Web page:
Amanda
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  #13  
July 25th, 2006, 11:19 AM
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If the only school in town was unsafe for my kids, we'd be moving. But totally understandable that others have different opinions on that. We'd, of course, attempt strong pressure on administration first.
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  #14  
July 25th, 2006, 11:56 AM
kadydid
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I know of a girl (16) who was being attacked by a gang on the way home from school daily.. She had to move. There were no charges or school suspensions to deal with it.. I don't know to this day how I would have handled it differently..[/b]
Thatís scary, I would call the police. I canít imagine living in a place like that. What if you couldnít afford to change the situation (ie move, switch schools) Thatís terrible.
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  #15  
July 25th, 2006, 12:02 PM
Ashes78
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IMO I think it depends on the age of the child. When we first moved here both of my older kids had an issue with this at one point or another. When it first happened I called the school and talked to the teacher, and the other child got in trouble. The next time (same kids) the kid got caught and he got into trouble. The school has a no tolerance policy so if they catch them they get suspended, and he did. Before the next time happened we decided to go another route, and allowed our son to choose for himself he if defended himself. We warned him that he might get into trouble with the school, but for defending himself, he would not get into trouble with us. So that is what he did, and I fully support my Childs right to knock the crap out of someone who is constantly hurting them. He told the principle the whole truth and did get into some trouble but then the principle called me after all the dealings were over and told me that he could not tolerate hitting on school grounds but was proud of Joshua for being honest and up front about the whole thing, he had a lot of respect for the way he handled it and took his punishment.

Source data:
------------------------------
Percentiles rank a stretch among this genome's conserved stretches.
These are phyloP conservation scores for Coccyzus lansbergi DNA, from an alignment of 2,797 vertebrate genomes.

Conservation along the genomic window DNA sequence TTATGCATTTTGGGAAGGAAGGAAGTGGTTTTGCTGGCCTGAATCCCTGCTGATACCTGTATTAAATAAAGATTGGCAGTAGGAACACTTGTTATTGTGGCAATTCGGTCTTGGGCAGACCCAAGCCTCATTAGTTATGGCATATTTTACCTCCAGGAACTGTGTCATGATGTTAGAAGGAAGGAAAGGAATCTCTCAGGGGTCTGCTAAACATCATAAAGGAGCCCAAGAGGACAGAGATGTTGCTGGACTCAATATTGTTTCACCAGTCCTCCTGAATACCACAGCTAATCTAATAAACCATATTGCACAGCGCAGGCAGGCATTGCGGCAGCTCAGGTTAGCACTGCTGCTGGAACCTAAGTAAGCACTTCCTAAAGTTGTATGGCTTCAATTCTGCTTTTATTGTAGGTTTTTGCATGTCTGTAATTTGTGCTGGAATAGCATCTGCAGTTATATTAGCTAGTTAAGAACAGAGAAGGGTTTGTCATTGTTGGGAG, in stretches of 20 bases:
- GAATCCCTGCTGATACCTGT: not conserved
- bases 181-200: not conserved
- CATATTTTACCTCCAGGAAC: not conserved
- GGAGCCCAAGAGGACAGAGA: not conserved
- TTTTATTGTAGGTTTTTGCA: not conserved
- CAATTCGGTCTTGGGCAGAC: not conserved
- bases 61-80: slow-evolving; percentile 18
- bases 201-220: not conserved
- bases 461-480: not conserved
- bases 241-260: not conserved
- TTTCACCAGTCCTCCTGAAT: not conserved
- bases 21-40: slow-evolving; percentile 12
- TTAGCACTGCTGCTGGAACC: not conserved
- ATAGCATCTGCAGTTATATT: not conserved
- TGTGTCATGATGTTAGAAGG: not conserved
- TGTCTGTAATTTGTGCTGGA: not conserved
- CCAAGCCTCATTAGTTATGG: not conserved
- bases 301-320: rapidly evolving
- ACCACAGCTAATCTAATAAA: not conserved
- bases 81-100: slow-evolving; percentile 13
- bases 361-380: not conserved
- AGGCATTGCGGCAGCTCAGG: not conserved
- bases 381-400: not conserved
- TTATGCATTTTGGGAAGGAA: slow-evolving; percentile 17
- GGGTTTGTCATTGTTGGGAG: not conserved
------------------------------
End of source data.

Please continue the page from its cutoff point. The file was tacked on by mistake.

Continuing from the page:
The ages of the kids in the story were in the 4th grade. I think you have to go case by case and age appropriate. Of course we donít want our kids to fight, but we also donít want them to be afraid to fight when it comes to defending their own bodies.[/b]
ITA! My son had one little boy who kept picking on him at school. The teachers had been told and the kid would get punished but he would still continue to do it. The boy started pushing on Zach one day and Zach decided he had finally had enough and he fought back. The little boy has not bothered him since. I think a lot of the time, the bullies do it because they think that particular child won't fight back.
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  #16  
July 25th, 2006, 12:05 PM
mrobinson
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Quote: